Response time analysis of Multiframe mixed criticality systems with arbitrary deadlines
Ref: CISTER-TR-200603 Publication Date: Nov 2020
Response time analysis of Multiframe mixed criticality systems with arbitrary deadlinesRef: CISTER-TR-200603 Publication Date: Nov 2020
The well-known model of Vestal aims to avoid excessive pessimism in the quan- tification of the processing requirements of mixed-criticality systems, while still guaranteeing the timeliness of higher-criticality functions. This can bring im- portant savings in system costs, and indirectly help meet size, weight and power constraints. This efficiency is promoted via the use of multiple worst- case execution time (WCET) estimates for the same task, with each such esti- mate characterized by a confidence associated with a different criticality level. However, even this approach can be very pessimistic when the WCET of suc- cessive instances of the same task can vary greatly according to a known pat- tern, as in MP3 and MPEG codecs or the processing of ADVB video streams. In this paper, we present a schedulability analysis for the new multiframe mixed-criticality model, which allows tasks to have multiple, periodically re- peating, WCETs in the same mode of operation. Our work extends both the analysis techniques for Static Mixed-Criticality scheduling (SMC) and Adap- tive Mixed-Criticality scheduling (AMC), on one hand, and the schedulabil- ity analysis for multiframe task systems on the other. A constrained-deadline model is initially targeted, and then extended to the more general, but also more complex, arbitrary-deadline scenario. The corresponding optimal prior- ity assignment for our schedulability analysis is also identified. Our proposed worst-case response time (WCRT) analysis for multiframe mixed-criticality systems is considerably less pessimistic than applying the static and adaptive mixed-criticality scheduling tests oblivious to the WCET variation patterns. Experimental evaluation with synthetic task sets demonstrates up to 20% and 26:9% higher scheduling success ratio (in absolute terms) for constrained- deadline analyses and arbitrary-deadline analyses, respectively, when com- pared to the best of their corresponding frame-oblivious tests.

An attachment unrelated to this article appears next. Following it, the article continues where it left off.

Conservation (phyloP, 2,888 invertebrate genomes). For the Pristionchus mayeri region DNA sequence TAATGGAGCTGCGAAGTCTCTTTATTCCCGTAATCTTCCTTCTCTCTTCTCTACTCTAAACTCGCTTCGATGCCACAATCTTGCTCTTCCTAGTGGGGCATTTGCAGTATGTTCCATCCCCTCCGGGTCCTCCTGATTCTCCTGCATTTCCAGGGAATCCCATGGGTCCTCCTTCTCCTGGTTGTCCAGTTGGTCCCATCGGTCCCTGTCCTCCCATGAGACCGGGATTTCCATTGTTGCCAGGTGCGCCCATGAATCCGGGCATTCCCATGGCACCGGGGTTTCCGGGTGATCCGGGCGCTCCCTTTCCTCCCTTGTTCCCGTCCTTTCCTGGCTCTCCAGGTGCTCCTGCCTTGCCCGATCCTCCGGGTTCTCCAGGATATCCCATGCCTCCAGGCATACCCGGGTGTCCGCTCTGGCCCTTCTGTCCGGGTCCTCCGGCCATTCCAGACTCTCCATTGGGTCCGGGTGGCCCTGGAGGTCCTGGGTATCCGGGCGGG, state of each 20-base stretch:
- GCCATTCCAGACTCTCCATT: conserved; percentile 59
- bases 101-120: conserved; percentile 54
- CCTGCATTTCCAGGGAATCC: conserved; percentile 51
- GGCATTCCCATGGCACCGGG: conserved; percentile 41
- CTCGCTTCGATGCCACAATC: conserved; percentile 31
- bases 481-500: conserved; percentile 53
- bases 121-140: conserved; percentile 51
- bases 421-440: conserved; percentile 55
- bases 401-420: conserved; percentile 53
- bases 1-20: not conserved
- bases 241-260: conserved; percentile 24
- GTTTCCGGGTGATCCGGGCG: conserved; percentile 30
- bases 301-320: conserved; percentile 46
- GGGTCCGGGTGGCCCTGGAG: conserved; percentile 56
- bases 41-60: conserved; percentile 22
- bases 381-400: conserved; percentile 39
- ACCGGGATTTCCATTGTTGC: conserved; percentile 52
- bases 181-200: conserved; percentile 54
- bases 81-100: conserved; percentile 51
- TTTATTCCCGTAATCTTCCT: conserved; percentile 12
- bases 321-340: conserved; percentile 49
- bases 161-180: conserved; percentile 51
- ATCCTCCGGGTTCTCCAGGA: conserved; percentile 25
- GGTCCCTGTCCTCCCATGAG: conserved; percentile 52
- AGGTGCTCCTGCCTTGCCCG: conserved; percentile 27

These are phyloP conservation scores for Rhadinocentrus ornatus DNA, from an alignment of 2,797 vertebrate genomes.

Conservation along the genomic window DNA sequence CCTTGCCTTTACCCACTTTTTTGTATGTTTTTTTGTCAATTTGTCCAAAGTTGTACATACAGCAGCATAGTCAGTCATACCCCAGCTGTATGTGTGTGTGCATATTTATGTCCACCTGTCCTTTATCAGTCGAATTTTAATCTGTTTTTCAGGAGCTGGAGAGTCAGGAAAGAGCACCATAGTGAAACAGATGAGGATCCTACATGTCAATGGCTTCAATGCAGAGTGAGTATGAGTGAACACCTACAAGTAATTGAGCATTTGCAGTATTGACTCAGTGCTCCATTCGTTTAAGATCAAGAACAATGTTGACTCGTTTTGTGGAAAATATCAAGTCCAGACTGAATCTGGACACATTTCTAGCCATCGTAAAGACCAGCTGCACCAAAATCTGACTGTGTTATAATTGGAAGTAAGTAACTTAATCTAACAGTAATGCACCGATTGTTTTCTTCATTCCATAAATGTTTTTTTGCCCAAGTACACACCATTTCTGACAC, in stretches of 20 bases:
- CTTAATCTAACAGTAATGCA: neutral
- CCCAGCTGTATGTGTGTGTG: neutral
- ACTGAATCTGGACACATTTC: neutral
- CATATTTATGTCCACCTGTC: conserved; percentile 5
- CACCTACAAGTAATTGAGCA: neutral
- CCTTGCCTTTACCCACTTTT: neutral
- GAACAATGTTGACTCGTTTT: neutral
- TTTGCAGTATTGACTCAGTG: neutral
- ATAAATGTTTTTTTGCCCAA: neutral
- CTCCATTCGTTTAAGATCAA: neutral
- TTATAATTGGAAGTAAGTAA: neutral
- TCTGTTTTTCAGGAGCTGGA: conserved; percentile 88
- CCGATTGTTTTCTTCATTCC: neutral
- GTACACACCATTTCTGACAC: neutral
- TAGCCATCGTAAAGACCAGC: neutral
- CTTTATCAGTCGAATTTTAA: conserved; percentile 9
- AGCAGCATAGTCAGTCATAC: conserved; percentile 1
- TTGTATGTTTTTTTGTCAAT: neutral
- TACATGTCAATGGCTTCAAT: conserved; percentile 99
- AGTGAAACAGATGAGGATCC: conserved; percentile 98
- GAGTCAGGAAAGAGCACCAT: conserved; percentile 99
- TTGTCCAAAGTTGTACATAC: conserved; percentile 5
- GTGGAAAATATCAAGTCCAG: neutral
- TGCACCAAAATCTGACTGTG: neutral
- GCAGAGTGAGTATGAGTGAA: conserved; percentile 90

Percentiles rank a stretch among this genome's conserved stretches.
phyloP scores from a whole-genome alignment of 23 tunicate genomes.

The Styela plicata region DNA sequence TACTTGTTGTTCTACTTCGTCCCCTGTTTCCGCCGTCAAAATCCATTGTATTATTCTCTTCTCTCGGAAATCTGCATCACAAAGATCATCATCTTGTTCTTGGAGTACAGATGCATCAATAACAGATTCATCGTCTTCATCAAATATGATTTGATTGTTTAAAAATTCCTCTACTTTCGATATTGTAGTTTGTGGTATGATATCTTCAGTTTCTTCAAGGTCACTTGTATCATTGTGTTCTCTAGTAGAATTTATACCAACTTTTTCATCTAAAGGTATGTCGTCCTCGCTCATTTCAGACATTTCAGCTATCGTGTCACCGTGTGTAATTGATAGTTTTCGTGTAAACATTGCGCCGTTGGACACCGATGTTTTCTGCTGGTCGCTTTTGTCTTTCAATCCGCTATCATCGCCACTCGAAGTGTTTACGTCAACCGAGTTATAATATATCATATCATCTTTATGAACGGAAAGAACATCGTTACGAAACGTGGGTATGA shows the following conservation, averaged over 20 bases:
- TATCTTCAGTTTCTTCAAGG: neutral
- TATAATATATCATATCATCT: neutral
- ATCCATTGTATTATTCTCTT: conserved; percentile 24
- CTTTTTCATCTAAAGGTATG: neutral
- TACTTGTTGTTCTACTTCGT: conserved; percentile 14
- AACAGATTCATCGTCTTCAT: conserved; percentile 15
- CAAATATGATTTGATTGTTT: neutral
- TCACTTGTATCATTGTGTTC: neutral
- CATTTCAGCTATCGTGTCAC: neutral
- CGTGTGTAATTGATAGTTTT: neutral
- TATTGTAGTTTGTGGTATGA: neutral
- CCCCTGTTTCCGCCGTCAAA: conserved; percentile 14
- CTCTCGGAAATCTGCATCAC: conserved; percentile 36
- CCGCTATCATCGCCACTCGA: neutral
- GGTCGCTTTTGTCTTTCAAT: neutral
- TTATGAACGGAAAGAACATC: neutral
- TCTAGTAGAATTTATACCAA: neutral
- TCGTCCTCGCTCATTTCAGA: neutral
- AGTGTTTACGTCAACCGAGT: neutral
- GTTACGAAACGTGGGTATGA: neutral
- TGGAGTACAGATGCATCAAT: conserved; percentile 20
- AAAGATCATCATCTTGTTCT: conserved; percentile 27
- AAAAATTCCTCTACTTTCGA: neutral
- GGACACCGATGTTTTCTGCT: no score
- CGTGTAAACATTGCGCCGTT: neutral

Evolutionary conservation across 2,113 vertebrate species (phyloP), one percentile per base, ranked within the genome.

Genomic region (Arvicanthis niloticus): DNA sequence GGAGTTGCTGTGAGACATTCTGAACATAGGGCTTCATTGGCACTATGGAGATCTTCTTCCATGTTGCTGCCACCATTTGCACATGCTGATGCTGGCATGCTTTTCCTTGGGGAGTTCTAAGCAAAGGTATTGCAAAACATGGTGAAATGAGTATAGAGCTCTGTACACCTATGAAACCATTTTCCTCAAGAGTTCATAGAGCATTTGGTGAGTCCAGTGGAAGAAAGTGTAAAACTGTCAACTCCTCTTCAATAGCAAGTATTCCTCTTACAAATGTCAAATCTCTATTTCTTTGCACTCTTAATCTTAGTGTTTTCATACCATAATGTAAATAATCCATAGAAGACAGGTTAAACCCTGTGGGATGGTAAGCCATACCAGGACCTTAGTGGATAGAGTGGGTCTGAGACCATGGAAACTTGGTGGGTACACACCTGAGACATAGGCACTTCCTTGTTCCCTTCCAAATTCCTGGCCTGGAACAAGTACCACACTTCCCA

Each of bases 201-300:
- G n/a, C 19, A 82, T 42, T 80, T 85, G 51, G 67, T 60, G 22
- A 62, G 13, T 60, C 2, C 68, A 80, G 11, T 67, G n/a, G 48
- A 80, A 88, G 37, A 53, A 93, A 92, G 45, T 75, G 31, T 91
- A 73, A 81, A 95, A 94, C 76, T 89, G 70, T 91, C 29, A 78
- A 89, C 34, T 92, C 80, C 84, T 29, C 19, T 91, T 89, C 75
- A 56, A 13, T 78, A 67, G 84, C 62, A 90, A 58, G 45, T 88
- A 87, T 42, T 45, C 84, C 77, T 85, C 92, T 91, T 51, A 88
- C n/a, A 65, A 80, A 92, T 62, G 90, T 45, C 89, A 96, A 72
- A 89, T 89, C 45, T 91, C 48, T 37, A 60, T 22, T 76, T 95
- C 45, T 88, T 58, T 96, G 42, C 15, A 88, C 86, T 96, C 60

Published in Real-Time Systems, Springer, Edited: Tarek F.
Abdelzaher, Giorgio Buttazzo, Krithi Ramamritham, Volume 56, Issue 4.